and, wherever men congregated, tales were told of the
brave deeds done by the rival Rajas, each of whom
was seeking to win the throne for himself and for his
posterity. It was the memory of these things that
probably suggested his project to Wan Bong. Che'
Wan Ahmad had fled the country after his last defeat,
and Bendahare Korish, with his sons Che' Wan
Ahman, and Che' Wan Da, ruled at Pekan. To
none of the latter did Wan Bong cherish any feeling
but hatred, and it occurred to him that now, while
they were still suffering from the effects of their fierce


struggle with Che' Wan Ahmad, it would be possible,
by a bold stroke, to upset their dynasty, and to secure
the broad valleys of Pahang as an inheritance for his
father, To' Raja, for himself, and for their heirs for

Every man in Pahang was, at that time, a soldier ;
and the people of Jelai and Lipis were among the
most warlike of the inhabitants of the country. All
the people of the interior followed Wan Bong like
sheep, and he speedily found himself at the head of a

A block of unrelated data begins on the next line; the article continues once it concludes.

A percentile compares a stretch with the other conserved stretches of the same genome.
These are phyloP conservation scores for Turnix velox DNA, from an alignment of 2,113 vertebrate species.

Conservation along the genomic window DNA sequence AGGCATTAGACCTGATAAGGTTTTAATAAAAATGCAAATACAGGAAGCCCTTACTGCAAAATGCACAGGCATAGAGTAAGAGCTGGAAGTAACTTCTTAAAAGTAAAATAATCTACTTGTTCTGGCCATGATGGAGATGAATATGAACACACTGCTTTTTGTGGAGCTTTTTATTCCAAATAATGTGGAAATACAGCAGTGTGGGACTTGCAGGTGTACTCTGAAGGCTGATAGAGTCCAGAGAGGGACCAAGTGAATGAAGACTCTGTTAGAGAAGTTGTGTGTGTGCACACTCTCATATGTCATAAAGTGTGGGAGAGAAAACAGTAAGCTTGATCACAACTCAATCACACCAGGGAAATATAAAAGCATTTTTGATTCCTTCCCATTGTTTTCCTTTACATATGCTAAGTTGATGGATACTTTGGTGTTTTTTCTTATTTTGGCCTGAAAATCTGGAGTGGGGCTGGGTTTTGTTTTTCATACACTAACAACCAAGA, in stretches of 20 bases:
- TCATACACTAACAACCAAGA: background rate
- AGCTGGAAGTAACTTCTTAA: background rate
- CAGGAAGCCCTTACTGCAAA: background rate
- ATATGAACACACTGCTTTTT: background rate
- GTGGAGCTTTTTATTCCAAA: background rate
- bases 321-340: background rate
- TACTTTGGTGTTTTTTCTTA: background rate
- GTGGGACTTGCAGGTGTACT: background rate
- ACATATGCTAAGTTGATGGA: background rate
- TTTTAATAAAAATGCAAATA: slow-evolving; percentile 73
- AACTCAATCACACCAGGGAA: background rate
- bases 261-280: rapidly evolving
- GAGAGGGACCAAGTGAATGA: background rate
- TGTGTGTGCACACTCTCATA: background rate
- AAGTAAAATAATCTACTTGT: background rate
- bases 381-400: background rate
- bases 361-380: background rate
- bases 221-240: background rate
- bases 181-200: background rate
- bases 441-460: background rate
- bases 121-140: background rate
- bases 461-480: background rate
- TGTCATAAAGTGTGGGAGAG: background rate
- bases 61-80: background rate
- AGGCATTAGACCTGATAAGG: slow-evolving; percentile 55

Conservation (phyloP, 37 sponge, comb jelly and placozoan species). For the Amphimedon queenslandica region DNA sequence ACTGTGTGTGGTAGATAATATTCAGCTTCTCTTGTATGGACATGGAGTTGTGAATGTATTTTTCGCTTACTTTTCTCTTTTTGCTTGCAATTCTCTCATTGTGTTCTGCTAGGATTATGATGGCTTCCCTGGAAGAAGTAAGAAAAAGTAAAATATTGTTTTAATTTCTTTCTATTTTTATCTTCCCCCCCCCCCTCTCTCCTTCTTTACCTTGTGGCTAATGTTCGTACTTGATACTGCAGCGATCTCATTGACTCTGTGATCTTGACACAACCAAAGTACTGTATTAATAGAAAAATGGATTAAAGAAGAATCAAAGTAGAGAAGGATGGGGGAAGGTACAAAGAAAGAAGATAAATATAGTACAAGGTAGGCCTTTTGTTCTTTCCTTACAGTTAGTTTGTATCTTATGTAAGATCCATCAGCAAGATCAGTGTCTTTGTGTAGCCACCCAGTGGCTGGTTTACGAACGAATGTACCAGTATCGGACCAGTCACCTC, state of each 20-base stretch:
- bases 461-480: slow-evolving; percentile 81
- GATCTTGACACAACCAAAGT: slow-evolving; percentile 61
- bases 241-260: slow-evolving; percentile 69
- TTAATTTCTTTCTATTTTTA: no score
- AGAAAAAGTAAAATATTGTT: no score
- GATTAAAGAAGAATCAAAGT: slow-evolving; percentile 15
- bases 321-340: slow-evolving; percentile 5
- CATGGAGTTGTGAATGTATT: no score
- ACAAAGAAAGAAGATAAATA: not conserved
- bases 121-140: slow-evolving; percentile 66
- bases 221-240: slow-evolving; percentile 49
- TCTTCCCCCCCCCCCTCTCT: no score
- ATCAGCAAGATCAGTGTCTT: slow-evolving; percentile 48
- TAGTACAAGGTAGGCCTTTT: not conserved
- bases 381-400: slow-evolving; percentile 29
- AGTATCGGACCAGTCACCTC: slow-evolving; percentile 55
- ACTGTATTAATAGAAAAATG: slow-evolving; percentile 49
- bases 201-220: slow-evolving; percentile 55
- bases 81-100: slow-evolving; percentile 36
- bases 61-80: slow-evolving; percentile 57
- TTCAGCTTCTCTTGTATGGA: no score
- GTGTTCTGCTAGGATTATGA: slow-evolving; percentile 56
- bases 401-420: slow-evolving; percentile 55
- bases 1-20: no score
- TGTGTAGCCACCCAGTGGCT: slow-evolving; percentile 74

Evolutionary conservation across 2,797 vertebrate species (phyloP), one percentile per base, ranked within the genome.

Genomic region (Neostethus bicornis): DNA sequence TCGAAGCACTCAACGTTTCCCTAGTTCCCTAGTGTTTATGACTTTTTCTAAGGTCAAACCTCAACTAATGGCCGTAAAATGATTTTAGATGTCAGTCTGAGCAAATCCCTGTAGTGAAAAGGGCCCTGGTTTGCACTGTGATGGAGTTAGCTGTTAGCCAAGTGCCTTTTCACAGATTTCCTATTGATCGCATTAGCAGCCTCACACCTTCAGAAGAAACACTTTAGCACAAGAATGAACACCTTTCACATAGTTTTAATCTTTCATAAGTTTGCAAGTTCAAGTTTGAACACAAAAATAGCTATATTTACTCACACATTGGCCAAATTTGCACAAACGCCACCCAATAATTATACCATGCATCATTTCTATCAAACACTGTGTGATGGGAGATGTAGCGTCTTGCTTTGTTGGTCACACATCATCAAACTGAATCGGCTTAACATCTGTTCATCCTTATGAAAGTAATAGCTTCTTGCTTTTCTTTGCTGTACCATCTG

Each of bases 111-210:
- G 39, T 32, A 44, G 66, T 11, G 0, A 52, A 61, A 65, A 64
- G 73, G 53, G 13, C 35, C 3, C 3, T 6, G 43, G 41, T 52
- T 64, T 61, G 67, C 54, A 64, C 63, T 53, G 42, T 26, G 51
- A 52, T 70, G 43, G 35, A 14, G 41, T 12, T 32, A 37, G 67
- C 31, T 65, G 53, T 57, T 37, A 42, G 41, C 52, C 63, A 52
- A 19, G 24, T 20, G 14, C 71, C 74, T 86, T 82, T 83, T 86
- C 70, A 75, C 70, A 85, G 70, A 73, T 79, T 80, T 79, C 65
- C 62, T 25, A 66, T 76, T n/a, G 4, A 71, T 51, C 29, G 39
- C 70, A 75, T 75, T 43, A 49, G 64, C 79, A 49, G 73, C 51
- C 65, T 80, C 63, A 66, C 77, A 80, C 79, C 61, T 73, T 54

following of many thousands of men. For a noble to
rise up against his sovereign, with the object of
placing his own family upon the throne, was an
altogether unheard of thing among the natives of the
Peninsula j but the very originality of Wan Bong's
plan served to impress the people with the probability
of its success. The Rajas at Pekan were very far
away, while Wan Bong, with unlimited power in his
hands, was at their very doors. Therefore the natives
of the upper country had no hesitation in selecting
the side to which it was most politic for them to

Wan Bong installed his father as Bendahara of
Pahang with much state, and many ceremonial observ-
ances. All the insignia of royalty were hastily